In a nutshell:

  • Federal tax reform expands 529 college savings plans to include private K-12 tuition
  • Michigan’s state constitution prohibits public aid to private schools
  • Michigan families will not receive state tax breaks for saving for private K-12 tuition


The recently-enacted federal Tax Cuts and Jobs Act (TCJA) includes an expansion of tax-advantaged college savings program to allow account holders to use their savings for K-12 education expenses. The addition of this provision to the TCJA was intended to facilitate greater school choice by allowing families to use the savings programs for K-12 expenses like private school tuition. However, a long-standing constitutional provision will prevent Michigan families from taking advantage of the state tax benefits tied to the expansion of college savings programs when they use their Michigan savings for private school tuition.

A bit of history and the basics

Many attribute the origins of Section 529 college savings plans to the State of Michigan’s efforts, in the 1980s, to establish tax-exempt college savings accounts. (Section 529 refers to the section of the United States Internal Revenue Code authorizing them). Following a 1994 federal court ruling that declared the Michigan Education Trust (MET), Michigan’s pre-paid college saving plan established in 1986, exempt from federal taxation, the ruling was codified in the Internal Revenue Code in 1996. The modern 529 plan was born. These plans quickly spread across the country and became one of the most popular ways for parents to save for the fast-rising cost of higher education for their children.

Section 529 authorizes two basic types of plans: prepaid and savings plans. Prepaid plans, like Michigan’s MET, work by allowing people to purchase tomorrow’s college credits at today’s prices.

State-sponsored savings plans, like Michigan’s Education Savings Plan (MESP), work similar to 401K or Individual Retirement Accounts (IRA); contributions are invested in mutual funds or other investments and allowed to grow federal tax-free until they are withdrawn to be used for “qualified higher education expenses.” Over the years, the definition of what constitutes an eligible expense has been expanded, in 2015 to include computers and most recently in 2017 to include expenses related to K-12 education.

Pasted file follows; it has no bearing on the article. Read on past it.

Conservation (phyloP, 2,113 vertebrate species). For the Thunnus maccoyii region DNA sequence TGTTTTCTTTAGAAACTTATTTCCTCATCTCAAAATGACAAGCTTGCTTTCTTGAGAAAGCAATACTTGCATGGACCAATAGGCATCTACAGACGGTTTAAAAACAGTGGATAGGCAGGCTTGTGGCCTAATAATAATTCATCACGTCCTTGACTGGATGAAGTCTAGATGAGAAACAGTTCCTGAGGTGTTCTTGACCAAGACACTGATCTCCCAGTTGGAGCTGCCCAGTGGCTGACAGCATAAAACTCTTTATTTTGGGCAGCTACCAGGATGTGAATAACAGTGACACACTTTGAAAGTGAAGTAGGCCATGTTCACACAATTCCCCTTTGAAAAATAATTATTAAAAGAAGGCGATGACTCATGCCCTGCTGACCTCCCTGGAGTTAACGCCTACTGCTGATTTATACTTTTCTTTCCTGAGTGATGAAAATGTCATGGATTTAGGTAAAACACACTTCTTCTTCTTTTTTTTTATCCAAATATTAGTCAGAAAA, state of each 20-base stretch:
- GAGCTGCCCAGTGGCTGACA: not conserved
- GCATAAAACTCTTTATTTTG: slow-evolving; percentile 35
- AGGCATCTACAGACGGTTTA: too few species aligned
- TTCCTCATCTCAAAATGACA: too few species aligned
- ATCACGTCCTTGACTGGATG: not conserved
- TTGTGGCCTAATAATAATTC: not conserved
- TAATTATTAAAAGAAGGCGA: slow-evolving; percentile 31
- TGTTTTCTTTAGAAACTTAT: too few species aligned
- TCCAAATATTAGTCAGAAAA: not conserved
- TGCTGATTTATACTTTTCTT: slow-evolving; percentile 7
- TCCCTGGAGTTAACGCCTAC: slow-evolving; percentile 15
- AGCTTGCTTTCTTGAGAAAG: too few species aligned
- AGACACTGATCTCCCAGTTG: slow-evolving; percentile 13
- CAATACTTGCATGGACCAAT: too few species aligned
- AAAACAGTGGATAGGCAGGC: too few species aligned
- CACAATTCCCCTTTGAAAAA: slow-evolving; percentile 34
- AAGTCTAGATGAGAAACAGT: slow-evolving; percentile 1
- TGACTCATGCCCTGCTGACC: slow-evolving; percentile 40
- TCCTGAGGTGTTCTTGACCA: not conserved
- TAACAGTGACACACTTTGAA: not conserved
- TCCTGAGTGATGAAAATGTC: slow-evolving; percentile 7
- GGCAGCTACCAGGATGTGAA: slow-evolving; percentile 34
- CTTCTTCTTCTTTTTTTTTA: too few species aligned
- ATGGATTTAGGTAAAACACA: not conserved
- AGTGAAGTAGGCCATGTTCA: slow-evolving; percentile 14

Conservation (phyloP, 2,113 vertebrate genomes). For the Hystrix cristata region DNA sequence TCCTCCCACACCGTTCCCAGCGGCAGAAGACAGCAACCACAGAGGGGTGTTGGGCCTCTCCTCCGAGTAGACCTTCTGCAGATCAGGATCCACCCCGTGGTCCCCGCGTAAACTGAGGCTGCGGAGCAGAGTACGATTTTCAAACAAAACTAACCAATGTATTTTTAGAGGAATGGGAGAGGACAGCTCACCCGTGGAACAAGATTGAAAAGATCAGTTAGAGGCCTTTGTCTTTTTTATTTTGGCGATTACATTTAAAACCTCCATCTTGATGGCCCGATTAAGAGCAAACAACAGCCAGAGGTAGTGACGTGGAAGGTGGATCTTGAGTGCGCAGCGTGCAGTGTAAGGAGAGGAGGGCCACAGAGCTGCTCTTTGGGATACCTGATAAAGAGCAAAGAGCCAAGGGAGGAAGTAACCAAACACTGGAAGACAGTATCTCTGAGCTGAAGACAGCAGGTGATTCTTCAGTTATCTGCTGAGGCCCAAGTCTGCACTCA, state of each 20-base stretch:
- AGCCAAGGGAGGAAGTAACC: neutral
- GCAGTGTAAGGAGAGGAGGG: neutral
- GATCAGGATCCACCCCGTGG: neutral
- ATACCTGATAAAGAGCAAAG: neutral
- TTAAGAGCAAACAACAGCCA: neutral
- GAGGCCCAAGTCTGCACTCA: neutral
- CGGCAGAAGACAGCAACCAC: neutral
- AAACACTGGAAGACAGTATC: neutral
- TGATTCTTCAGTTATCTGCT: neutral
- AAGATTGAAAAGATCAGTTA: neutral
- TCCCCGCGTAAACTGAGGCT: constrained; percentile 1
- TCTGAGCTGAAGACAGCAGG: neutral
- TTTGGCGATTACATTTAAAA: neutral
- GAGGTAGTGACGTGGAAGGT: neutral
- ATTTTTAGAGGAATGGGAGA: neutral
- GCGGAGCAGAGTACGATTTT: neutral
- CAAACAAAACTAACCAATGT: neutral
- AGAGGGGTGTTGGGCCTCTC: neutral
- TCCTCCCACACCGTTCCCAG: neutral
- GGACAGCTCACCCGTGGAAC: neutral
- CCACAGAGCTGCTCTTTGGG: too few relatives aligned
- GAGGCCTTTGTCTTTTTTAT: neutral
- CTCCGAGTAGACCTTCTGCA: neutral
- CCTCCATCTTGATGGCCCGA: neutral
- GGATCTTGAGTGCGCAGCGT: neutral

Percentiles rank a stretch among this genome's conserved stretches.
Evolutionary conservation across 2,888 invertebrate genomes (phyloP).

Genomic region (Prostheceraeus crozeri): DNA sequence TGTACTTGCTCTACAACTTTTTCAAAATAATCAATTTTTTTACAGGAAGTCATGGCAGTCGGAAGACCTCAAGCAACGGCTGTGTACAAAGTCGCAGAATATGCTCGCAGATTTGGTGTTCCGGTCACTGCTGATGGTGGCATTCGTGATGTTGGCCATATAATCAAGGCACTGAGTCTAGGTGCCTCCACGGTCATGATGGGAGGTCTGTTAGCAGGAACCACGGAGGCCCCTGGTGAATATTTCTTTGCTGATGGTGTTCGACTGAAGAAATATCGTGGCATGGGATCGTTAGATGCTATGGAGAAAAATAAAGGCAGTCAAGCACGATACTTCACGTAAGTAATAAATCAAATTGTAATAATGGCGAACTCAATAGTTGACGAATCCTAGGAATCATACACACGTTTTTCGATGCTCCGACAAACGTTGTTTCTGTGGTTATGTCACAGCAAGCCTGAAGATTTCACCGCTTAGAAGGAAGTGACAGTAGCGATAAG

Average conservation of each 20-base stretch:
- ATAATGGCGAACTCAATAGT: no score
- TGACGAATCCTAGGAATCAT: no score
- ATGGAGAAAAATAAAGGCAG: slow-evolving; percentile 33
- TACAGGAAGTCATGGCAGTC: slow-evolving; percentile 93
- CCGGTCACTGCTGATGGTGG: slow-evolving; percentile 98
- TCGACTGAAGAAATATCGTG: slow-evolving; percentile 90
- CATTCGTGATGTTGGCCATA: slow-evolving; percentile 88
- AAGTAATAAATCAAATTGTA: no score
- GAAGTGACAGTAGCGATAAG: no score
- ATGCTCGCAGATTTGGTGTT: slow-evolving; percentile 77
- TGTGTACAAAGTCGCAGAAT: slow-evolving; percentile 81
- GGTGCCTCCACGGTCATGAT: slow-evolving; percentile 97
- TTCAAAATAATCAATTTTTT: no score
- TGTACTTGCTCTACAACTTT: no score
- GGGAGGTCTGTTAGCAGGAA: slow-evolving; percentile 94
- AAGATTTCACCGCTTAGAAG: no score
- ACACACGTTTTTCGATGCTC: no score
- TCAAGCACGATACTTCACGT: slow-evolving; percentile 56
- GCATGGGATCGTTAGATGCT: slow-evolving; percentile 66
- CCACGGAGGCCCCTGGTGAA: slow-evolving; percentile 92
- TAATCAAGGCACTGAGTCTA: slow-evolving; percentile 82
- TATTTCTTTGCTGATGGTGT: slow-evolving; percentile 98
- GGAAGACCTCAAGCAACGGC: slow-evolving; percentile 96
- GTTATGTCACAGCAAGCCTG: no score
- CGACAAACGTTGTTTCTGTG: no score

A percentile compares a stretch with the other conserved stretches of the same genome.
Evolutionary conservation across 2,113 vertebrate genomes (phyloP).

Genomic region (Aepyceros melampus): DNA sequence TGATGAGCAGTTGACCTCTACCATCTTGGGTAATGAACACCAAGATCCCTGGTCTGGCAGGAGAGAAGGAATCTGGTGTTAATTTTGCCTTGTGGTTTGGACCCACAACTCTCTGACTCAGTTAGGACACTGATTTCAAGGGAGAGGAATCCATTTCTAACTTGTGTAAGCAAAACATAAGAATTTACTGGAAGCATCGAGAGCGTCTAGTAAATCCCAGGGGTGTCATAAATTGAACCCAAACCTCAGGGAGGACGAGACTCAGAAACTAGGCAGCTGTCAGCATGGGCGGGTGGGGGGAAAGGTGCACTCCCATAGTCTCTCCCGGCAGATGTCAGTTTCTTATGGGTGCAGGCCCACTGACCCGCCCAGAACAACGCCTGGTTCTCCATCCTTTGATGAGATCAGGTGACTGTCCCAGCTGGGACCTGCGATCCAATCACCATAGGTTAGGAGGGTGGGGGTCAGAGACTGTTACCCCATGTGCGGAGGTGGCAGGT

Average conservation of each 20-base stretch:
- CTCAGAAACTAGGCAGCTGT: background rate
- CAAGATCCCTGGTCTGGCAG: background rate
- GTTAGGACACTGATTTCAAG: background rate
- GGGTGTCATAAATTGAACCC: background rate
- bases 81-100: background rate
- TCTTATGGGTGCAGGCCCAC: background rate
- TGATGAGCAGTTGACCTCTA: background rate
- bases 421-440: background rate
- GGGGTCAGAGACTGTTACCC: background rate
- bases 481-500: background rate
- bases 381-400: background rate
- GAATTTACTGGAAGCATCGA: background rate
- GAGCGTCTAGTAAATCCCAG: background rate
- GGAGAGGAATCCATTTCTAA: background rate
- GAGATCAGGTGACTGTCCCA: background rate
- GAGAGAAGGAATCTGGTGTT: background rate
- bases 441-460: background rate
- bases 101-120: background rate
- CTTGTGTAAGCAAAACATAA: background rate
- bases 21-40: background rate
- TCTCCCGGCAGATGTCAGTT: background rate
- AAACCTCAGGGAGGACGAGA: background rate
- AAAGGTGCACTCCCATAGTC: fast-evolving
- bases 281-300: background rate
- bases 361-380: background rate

Specifically, under the new federal tax law (Section 11032 of TCJA), beginning in 2018, “qualified higher education expenses” include up to $10,000 in 529 distributions for tuition at public, private or religious elementary or secondary school. This provision opens 529 plans to K-12 education – extending the federal tax benefits to a new purpose.

For states that provide similar state tax treatment, 529 account holders could gain both federal and state tax benefits. More than 30 states offer a tax deduction or credit for 529 plan contributions.

Currently, Michigan tax law provides two benefits to 529 account holders and contributors. First, investment earnings on contributions that are subsequently used for eligible expenses are tax-free. This is similar to federal income tax treatment. This means withdrawals from Michigan 529 accounts used for eligible expenses are deductible in computing Michigan taxable income. This benefit effectively lowers the state income tax base.